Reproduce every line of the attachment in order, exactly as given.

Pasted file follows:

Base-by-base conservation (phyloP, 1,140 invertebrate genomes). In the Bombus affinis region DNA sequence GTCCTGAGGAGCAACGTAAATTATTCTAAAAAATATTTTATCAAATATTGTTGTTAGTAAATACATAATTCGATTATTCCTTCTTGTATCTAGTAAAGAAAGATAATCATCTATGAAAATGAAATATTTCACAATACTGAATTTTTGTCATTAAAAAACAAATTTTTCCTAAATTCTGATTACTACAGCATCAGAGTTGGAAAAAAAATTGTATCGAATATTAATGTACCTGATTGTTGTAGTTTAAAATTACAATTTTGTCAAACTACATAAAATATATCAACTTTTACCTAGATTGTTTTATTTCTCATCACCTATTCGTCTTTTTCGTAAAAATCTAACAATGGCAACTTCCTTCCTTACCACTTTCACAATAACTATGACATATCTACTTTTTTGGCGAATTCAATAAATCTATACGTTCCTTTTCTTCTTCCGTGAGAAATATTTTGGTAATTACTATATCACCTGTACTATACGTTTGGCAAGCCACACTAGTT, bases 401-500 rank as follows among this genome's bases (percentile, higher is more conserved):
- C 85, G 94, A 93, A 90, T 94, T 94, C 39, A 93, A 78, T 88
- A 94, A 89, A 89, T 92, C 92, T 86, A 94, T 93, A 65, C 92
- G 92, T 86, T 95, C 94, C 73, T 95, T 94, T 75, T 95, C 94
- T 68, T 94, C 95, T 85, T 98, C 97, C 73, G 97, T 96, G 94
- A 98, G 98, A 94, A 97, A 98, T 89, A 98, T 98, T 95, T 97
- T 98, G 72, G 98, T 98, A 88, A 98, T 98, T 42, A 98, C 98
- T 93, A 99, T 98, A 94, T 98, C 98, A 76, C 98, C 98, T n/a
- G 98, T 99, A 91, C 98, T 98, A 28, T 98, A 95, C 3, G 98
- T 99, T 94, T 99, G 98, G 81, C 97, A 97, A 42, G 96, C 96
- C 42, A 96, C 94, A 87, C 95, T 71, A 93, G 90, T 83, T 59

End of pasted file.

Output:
Base-by-base conservation (phyloP, 1,140 invertebrate genomes). In the Bombus affinis region DNA sequence GTCCTGAGGAGCAACGTAAATTATTCTAAAAAATATTTTATCAAATATTGTTGTTAGTAAATACATAATTCGATTATTCCTTCTTGTATCTAGTAAAGAAAGATAATCATCTATGAAAATGAAATATTTCACAATACTGAATTTTTGTCATTAAAAAACAAATTTTTCCTAAATTCTGATTACTACAGCATCAGAGTTGGAAAAAAAATTGTATCGAATATTAATGTACCTGATTGTTGTAGTTTAAAATTACAATTTTGTCAAACTACATAAAATATATCAACTTTTACCTAGATTGTTTTATTTCTCATCACCTATTCGTCTTTTTCGTAAAAATCTAACAATGGCAACTTCCTTCCTTACCACTTTCACAATAACTATGACATATCTACTTTTTTGGCGAATTCAATAAATCTATACGTTCCTTTTCTTCTTCCGTGAGAAATATTTTGGTAATTACTATATCACCTGTACTATACGTTTGGCAAGCCACACTAGTT, bases 401-500 rank as follows among this genome's bases (percentile, higher is more conserved):
- C 85, G 94, A 93, A 90, T 94, T 94, C 39, A 93, A 78, T 88
- A 94, A 89, A 89, T 92, C 92, T 86, A 94, T 93, A 65, C 92
- G 92, T 86, T 95, C 94, C 73, T 95, T 94, T 75, T 95, C 94
- T 68, T 94, C 95, T 85, T 98, C 97, C 73, G 97, T 96, G 94
- A 98, G 98, A 94, A 97, A 98, T 89, A 98, T 98, T 95, T 97
- T 98, G 72, G 98, T 98, A 88, A 98, T 98, T 42, A 98, C 98
- T 93, A 99, T 98, A 94, T 98, C 98, A 76, C 98, C 98, T n/a
- G 98, T 99, A 91, C 98, T 98, A 28, T 98, A 95, C 3, G 98
- T 99, T 94, T 99, G 98, G 81, C 97, A 97, A 42, G 96, C 96
- C 42, A 96, C 94, A 87, C 95, T 71, A 93, G 90, T 83, T 59